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Is Yamaha Bringing Back Proper Adventure Bikes?

Yes, I know, everybody seems to like the big-bore bikes, and in the US the likes of the R1200GS have a cult following. On the old continent, the KTM 1190 Adventure is revving up and gathering more and more momentum, while the 1200cc Super Tenere and the new V-Strom are also trying to chew as bigger a slice from the segment’s “cake” as possible. Still, after talking to a lot of fellow riders, many who are deeper than I am into adventure rides, we kind of agreed that the industry is becoming a bit fake.
That is, while bike manufacturers are obviously set on making as big a profit as they can by selling machines that tend to be increasingly expensive, the real adventure segment is growing thinner by the year. With the bikes’ displacement getting bigger and bigger, the machines are obviously increasing their weight. And guess what: a heavy bike is a bike we DON’T want when the going gets tougher. Ignoring the cries and frowning from the fanboys of certain bikes, this is the kind of truth that simply cannot be denied. And if they don’t believe me, maybe off-roaders, MX riders, and all those who deal with the asphalt as little as they can would talk some sense into them. Heavy motorcycles suck when you’re off the road. Period.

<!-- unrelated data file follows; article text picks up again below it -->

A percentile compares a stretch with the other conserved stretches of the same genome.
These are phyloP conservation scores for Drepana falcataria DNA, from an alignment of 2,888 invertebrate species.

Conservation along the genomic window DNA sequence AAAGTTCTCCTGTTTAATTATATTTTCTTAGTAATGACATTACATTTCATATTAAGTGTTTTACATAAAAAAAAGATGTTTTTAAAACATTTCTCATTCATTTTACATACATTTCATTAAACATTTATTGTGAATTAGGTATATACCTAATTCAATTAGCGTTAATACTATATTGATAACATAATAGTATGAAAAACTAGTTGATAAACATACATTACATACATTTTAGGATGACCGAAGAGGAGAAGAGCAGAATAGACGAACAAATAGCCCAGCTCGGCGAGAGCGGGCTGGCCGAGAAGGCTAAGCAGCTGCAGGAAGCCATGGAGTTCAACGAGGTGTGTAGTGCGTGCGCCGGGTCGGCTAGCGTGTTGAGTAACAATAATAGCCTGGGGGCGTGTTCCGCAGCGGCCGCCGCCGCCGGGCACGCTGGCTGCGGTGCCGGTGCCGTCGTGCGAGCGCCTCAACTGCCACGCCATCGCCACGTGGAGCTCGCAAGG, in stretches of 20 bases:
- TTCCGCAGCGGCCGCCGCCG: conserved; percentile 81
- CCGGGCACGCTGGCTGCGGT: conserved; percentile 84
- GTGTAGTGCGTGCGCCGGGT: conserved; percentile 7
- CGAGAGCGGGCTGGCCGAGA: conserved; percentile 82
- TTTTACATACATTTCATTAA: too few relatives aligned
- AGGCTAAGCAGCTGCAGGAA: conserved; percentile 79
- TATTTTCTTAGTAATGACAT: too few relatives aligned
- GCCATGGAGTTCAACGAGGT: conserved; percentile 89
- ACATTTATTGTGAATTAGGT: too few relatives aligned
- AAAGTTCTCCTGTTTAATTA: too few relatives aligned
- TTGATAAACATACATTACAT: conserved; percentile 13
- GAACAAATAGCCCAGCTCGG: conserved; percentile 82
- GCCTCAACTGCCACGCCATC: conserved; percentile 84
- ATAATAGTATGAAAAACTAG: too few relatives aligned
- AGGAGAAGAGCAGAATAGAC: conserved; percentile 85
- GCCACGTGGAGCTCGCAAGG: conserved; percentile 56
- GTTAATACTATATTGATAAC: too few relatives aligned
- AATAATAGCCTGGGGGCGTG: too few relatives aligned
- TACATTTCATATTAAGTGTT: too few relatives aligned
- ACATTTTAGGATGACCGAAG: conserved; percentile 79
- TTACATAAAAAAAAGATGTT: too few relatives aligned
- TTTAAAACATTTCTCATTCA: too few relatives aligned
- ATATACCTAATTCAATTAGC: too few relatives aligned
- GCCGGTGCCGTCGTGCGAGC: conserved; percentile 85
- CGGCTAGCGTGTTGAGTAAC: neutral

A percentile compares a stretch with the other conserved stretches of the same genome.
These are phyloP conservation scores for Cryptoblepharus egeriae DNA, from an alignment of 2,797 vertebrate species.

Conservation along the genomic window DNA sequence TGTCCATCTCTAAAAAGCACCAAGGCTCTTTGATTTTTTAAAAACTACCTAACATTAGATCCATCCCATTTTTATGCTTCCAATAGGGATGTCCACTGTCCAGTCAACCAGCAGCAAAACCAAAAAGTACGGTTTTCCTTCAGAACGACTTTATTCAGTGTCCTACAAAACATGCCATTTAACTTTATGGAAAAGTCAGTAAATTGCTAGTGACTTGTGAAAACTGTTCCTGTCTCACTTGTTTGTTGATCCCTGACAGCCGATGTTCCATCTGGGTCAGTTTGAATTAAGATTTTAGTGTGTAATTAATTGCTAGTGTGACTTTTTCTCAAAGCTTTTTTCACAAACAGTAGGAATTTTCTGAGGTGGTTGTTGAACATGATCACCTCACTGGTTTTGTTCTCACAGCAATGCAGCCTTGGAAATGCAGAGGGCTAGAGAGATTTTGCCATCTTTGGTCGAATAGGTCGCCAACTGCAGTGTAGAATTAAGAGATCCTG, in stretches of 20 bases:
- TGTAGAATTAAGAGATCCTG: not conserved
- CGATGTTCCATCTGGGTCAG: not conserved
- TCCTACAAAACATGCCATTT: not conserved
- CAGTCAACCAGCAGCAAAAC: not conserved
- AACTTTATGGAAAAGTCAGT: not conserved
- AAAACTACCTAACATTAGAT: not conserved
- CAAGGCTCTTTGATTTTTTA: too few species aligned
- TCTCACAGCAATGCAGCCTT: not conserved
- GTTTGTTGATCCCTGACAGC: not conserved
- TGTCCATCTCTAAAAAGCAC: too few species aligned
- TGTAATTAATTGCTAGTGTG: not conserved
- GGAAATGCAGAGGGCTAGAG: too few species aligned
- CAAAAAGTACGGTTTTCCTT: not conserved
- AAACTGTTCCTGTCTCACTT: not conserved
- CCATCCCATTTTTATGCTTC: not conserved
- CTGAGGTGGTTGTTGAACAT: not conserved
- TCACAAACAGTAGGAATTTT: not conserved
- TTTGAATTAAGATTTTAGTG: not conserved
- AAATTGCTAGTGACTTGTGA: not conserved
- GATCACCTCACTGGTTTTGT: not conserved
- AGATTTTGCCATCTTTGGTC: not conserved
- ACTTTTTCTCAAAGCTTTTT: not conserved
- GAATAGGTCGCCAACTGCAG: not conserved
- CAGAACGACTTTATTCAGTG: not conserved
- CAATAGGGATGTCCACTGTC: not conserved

Now, where’s this segment headed for, I sometimes ask myself and I must admit the answer is not a very pretty one: nowhere! Customers are seduced by the ton of electronics loaded into their bike and they start to value their bikes more than they do value the actual riding itself. These bikes are slowly becoming vectors of social status… and that’s one of the points where adventure starts to fade away.
Truth be told, these big-bore adventure machines start to look like some fat cows dressed in a lot of fancy, good-looking plastic and their owners are more and more interested in how pretty the wax looks on the perfect, undented, immaculate bodywork instead of thinking about ways to ride these machines farther, in more remote, scenic places. Did “fat cows” hurt? Good, I’ll keep that in mind, in case I might want to add even more weight to this piece!